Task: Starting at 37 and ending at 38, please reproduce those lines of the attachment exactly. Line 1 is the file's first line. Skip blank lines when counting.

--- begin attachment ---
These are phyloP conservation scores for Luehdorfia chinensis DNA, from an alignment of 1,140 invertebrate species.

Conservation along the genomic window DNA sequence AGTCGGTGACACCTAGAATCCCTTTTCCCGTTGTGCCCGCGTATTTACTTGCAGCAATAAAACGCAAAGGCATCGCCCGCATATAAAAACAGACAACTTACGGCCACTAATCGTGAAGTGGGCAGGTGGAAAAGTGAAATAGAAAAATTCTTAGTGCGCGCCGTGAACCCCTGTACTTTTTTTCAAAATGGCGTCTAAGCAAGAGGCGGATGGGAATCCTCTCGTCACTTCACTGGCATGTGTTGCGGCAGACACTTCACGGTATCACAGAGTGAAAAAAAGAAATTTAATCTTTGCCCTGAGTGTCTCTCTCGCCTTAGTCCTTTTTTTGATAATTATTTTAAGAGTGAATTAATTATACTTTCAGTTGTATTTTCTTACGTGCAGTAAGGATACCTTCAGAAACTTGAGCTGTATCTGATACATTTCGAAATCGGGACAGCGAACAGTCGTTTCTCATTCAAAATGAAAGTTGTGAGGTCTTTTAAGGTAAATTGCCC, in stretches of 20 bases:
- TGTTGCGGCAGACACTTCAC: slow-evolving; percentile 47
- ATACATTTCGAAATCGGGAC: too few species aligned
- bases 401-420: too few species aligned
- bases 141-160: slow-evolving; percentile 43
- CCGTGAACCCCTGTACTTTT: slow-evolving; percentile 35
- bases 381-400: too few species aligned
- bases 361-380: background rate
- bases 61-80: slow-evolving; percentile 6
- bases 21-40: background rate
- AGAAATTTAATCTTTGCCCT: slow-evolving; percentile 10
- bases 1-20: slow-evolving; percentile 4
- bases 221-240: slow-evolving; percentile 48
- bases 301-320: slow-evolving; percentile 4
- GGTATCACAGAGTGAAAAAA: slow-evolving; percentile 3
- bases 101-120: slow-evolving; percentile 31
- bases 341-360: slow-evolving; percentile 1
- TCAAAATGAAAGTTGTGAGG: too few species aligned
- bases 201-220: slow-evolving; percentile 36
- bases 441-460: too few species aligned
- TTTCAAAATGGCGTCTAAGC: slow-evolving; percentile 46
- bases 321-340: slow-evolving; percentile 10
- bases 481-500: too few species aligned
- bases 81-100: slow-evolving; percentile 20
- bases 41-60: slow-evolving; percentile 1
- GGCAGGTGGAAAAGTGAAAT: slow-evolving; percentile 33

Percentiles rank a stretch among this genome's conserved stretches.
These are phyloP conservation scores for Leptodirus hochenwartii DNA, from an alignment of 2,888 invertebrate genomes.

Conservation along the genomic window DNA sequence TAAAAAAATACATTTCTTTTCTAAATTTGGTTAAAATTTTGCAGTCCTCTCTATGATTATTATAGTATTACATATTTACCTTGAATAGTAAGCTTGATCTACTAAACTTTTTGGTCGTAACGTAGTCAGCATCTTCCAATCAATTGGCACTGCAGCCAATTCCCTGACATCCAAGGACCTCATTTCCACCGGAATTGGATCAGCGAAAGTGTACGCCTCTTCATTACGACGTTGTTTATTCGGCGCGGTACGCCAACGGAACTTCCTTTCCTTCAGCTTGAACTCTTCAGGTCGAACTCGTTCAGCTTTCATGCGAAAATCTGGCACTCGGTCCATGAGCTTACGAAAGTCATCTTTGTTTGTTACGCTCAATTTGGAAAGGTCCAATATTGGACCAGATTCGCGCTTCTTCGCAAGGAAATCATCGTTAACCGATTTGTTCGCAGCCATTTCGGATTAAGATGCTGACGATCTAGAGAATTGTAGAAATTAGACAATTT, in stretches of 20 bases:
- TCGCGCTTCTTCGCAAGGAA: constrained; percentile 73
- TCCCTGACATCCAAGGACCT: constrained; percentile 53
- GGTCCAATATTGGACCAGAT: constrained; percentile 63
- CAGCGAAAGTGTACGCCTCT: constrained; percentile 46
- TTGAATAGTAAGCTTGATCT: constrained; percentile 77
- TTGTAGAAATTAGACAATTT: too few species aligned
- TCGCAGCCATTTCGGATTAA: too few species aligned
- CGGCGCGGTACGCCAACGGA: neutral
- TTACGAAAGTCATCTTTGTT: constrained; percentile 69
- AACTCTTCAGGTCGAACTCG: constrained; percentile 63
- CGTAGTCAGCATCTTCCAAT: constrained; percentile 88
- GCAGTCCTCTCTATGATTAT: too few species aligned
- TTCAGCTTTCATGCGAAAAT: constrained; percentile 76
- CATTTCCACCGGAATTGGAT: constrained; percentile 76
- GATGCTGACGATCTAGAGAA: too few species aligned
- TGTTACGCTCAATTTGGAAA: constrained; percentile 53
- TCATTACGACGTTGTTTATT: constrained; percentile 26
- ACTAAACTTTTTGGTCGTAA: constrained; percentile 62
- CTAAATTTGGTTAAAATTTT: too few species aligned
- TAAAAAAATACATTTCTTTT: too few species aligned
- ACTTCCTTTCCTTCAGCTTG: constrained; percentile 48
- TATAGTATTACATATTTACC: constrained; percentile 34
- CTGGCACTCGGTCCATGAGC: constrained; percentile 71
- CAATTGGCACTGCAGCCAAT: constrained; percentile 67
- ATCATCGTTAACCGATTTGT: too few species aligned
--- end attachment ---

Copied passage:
- TCGCAGCCATTTCGGATTAA: too few species aligned
- CGGCGCGGTACGCCAACGGA: neutral